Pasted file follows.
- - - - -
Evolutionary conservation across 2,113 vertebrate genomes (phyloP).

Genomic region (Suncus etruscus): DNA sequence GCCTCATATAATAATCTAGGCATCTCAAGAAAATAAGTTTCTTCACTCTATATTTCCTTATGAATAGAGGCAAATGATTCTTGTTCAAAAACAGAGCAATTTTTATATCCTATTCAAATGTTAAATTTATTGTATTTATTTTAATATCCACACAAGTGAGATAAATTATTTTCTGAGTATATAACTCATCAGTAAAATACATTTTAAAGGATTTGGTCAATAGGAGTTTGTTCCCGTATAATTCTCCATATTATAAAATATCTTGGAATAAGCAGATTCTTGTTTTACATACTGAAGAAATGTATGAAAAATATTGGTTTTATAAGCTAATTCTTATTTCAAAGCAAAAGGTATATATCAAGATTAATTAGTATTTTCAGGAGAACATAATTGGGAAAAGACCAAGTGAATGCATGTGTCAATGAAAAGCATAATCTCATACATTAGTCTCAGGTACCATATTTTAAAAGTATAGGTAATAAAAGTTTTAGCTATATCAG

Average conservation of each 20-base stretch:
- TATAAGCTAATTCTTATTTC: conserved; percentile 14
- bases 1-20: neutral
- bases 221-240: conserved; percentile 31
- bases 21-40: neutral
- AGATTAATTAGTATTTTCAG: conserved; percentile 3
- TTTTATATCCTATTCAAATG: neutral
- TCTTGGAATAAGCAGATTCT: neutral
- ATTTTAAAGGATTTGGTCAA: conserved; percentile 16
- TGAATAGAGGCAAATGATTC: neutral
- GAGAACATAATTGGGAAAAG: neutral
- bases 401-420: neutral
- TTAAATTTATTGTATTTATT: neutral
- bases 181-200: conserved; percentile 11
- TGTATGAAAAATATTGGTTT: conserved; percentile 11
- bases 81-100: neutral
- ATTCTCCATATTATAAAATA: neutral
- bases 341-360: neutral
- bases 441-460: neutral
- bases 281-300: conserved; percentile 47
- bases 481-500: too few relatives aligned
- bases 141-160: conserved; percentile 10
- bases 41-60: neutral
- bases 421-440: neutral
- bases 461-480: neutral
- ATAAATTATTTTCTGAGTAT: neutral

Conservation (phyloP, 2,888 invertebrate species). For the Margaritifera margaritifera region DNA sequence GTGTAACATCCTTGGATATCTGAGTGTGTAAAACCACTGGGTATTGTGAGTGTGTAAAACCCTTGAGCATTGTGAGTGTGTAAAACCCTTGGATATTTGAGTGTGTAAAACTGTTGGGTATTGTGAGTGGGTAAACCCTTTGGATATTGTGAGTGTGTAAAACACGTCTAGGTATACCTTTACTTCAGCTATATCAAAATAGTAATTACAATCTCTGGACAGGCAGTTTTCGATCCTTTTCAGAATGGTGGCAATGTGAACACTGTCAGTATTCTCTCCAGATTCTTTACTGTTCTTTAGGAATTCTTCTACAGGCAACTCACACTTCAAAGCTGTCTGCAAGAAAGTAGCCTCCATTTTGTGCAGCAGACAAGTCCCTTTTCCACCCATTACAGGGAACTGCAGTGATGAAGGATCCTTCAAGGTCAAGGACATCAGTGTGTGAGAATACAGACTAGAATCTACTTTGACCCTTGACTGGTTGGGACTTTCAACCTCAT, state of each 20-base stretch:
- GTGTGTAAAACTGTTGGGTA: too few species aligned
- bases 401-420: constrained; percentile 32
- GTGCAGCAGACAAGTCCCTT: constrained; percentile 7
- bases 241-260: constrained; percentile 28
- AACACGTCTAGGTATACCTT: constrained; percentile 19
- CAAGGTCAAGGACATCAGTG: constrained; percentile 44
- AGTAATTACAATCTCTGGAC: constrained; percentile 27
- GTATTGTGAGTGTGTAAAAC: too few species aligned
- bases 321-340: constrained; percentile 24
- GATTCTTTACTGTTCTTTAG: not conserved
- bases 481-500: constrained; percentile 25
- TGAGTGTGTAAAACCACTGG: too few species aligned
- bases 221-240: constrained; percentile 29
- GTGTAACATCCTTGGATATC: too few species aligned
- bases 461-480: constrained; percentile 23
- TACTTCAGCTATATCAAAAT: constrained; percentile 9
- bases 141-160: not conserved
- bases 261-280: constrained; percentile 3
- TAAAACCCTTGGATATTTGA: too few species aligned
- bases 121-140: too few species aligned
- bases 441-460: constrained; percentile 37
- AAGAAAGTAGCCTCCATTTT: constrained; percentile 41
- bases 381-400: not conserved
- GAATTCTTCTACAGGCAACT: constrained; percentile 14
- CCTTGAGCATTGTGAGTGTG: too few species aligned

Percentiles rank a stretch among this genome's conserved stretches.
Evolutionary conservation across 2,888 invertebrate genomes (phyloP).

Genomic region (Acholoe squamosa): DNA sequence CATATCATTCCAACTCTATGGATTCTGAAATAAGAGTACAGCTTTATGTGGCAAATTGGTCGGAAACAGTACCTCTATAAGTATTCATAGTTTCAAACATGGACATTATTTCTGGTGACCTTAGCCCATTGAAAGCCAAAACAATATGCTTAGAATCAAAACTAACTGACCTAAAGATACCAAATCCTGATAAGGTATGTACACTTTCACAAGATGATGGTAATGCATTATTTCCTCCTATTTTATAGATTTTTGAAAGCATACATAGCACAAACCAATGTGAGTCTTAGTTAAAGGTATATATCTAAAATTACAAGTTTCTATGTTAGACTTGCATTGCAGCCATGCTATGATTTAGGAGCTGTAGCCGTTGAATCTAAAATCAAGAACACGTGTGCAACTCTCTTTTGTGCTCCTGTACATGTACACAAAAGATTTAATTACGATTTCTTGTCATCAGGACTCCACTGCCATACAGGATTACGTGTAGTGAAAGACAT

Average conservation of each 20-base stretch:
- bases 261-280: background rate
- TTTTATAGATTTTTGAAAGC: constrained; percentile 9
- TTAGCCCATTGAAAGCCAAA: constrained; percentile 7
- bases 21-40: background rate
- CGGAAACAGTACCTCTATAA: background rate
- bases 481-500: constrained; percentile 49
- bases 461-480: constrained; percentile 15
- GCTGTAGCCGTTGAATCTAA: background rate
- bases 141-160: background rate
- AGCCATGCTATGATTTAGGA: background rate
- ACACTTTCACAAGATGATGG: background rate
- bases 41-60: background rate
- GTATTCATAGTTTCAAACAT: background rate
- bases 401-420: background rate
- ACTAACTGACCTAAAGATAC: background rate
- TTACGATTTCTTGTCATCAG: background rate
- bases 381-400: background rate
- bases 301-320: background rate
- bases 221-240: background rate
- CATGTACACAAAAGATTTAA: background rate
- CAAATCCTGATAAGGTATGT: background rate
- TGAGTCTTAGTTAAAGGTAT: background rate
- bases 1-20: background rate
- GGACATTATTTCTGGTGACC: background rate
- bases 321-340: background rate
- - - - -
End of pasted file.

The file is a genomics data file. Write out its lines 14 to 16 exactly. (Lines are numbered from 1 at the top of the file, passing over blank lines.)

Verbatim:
- bases 401-420: neutral
- TTAAATTTATTGTATTTATT: neutral
- bases 181-200: conserved; percentile 11